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Press Release

Indian Businessman Pleads Guilty to Drug Importation, Smuggling and Money Laundering Offenses

For Immediate Release
U.S. Attorney's Office, Western District of Pennsylvania

PITTSBURGH, PA - A citizen of India pleaded guilty in federal court to one count of conspiracy to import Schedule II and Schedule IV controlled substances, one count of conspiracy to smuggle misbranded drugs, and one count of money laundering conspiracy, United States Attorney Scott W. Brady announced today.

Jeetendra Harish Belani, a/k/a Jeetu, 37, of Nagpur, India, pleaded guilty before Chief United States District Judge Mark R. Hornak.

During his plea hearing, Belani admitted that he operated a drug-distribution entity based in India called LeeHPL Ventures. Belani also maintained an associated website— Between 2015 and 2019, Belani admitted that he and his co-conspirators, through LeeHPL Ventures, imported into the United States various drugs available only by prescription, including tapentadol, a Schedule II controlled substance, as well as tramadol, carisoprodol, and modafinil, all Schedule IV controlled substances. In addition, Belani admitted that between 2015 and mid-2017, he worked with two co-conspirators in the United States—William Kulakevich and Julia Fees—to unlawfully smuggle a drug known as etizolam into the United States so that Kulakevich and Fees could resell it via a website they operated— Etizolam is part of a class of drugs similar to benzodiazepines, which are often used to treat insomnia and anxiety and carry a potential for abuse and overdose. To evade detection by United States Customs and Border Protection officials, Belani admitted that he and his co-conspirators used false customs declarations that mischaracterized and undervalued the contents of packages sent to the United States by LeeHPL Ventures. In addition, Belani caused drug shipments to be broken into smaller quantities and shipped to multiple addresses to help ensure delivery and avoid interception by United States customs authorities. Likewise, Belani admitted that he caused co-conspirators to initiate payments totaling tens of thousands of dollars from accounts in the United States to accounts he controlled in India or in other locations outside the United States, all as a means to promote his continued efforts to smuggle drugs into the United States.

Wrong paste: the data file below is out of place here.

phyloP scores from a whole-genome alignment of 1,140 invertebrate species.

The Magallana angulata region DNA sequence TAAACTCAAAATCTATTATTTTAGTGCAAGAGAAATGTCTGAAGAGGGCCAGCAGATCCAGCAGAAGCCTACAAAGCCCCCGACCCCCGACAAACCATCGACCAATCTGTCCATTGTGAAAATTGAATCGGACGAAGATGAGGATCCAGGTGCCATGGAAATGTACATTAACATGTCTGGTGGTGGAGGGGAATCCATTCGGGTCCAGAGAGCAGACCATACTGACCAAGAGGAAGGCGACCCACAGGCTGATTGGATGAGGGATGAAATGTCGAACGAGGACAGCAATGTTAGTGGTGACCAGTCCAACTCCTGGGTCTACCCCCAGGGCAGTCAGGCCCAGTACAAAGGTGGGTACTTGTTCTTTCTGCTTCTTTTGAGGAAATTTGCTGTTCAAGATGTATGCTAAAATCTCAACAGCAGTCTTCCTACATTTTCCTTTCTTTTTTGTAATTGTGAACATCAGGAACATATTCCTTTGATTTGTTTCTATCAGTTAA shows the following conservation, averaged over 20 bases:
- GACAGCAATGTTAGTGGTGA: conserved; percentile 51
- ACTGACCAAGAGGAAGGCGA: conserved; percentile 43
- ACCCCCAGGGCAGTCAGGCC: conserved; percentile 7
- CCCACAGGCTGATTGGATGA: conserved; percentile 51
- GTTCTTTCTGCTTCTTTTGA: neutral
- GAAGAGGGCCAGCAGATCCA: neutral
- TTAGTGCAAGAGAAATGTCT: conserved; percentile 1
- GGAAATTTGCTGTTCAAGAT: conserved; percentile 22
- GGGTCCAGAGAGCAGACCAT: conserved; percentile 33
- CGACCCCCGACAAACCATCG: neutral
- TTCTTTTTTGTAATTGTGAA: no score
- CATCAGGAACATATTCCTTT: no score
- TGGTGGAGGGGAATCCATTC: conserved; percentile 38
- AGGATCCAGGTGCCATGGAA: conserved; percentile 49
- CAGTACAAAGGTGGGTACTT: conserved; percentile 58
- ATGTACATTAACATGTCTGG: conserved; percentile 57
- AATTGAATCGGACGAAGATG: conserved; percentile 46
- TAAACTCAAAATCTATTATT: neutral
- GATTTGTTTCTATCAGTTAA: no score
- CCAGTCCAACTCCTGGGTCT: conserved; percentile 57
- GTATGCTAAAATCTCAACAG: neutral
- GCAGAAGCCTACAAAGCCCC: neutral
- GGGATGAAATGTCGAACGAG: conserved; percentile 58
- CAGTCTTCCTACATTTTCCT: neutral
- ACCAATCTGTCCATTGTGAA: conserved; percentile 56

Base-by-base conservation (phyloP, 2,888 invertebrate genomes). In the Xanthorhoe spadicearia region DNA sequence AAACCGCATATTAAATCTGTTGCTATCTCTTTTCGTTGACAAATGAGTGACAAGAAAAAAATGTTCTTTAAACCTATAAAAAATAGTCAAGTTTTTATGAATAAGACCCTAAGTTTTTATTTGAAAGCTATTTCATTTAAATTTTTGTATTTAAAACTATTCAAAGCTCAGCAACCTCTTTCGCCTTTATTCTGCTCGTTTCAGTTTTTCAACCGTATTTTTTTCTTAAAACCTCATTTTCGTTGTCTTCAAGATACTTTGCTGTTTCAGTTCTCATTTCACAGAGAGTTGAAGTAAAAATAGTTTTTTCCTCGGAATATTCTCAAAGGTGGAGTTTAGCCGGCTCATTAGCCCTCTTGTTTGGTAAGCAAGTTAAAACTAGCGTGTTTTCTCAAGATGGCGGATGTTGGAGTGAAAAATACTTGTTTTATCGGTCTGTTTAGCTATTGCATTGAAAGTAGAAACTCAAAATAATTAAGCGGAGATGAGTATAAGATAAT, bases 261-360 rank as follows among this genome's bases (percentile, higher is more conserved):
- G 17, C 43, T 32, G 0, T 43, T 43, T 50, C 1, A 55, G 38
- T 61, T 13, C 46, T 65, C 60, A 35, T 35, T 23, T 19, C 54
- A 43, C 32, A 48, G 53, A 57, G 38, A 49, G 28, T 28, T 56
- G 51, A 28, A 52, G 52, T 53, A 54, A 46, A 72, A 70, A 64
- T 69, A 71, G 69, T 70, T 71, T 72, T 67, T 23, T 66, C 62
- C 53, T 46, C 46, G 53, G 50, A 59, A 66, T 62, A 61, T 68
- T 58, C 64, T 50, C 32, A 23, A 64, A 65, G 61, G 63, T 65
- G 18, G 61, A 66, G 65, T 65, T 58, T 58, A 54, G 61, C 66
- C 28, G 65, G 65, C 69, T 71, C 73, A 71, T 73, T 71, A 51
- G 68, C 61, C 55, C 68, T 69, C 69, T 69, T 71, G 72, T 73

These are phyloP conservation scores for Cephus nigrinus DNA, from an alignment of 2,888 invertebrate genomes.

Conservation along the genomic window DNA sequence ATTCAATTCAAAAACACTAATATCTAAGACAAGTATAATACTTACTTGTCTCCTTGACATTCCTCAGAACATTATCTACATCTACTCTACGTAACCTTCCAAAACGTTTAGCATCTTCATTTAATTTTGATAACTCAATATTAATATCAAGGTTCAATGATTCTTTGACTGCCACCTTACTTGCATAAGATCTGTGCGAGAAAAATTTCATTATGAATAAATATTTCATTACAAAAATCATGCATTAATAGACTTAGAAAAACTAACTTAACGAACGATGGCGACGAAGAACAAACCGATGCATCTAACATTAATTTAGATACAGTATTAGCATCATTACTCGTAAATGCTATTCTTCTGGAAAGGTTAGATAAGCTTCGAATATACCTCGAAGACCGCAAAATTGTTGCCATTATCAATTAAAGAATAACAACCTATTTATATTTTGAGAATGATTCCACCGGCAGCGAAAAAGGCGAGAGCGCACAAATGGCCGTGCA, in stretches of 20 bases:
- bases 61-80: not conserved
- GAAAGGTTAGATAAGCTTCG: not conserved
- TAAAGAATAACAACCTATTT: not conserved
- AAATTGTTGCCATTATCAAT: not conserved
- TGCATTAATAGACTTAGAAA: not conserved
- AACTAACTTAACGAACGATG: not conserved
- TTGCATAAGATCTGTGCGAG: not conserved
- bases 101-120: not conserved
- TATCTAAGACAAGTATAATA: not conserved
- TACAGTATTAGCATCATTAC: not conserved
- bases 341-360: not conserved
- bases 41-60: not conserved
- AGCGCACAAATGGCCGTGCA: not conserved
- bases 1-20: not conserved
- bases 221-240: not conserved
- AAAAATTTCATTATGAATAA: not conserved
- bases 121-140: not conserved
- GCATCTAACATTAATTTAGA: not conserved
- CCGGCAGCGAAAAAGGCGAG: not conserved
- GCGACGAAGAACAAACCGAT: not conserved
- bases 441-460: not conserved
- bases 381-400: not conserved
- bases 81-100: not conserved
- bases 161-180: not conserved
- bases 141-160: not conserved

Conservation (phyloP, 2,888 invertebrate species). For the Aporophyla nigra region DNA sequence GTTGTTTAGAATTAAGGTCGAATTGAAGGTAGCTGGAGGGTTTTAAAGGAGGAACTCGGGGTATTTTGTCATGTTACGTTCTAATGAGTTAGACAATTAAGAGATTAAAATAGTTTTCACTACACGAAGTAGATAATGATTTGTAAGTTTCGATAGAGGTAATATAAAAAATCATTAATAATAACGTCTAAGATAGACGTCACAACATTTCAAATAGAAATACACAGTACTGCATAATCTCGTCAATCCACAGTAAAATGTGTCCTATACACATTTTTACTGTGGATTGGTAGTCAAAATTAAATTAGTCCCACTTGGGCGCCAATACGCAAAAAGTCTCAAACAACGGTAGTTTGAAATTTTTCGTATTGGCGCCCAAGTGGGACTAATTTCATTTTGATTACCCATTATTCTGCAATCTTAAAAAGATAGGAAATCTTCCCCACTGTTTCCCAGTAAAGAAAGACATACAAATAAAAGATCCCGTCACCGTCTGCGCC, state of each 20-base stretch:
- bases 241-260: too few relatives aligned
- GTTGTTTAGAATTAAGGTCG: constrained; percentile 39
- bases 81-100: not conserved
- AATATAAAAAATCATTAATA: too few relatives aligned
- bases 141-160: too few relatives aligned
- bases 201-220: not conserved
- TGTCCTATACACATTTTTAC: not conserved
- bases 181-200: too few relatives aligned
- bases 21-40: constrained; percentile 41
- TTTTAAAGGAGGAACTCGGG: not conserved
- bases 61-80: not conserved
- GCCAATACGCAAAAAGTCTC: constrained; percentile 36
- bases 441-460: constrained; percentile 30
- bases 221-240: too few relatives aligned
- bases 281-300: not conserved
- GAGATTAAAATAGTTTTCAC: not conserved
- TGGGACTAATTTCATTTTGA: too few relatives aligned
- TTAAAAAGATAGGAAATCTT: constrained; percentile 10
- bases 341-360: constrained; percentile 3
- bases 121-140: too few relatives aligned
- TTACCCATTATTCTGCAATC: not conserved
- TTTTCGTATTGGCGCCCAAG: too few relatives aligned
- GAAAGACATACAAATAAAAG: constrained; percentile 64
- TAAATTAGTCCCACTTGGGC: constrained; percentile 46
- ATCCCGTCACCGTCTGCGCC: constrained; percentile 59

Belani was arrested in the Czech Republic on June 3, 2019, and he was subsequently extradited to the United States to face the charges contained in an eight-count Indictment returned by a federal grand jury on June 26, 2019.

In addition to the three counts to which Belani pleaded guilty, he also accepted responsibility, pursuant to a written plea agreement, for the conduct charged in the remaining five counts of the Indictment: two additional smuggling charges, two additional drug importation charge, and one additional money laundering charge. Belani also agreed to forfeit a total of $100,000.

Belani faces a maximum sentence of 20 years’ imprisonment and a fine of $1,000,000 for the drug importation conspiracy charge; a maximum sentence of 5 years’ imprisonment and a fine of $250,000 for the smuggling conspiracy charge; and a maximum sentence of 20 years’ imprisonment and a fine of $500,000 for the money laundering conspiracy charge Under the Federal Sentencing Guidelines, the actual sentence imposed would be based upon the seriousness of the offenses and the prior criminal history, if any, of the defendant.

Assistant United States Attorney Eric G. Olshan is prosecuting this case on behalf of the government.

The United States Food and Drug Administration – Office of Criminal Investigations and Homeland Security Investigations conducted the investigation leading to the Indictment in this case. The Department of Justice’s Office of International Affairs provided significant assistance during the investigation of this matter.

Updated December 9, 2019

Prescription Drugs
Financial Fraud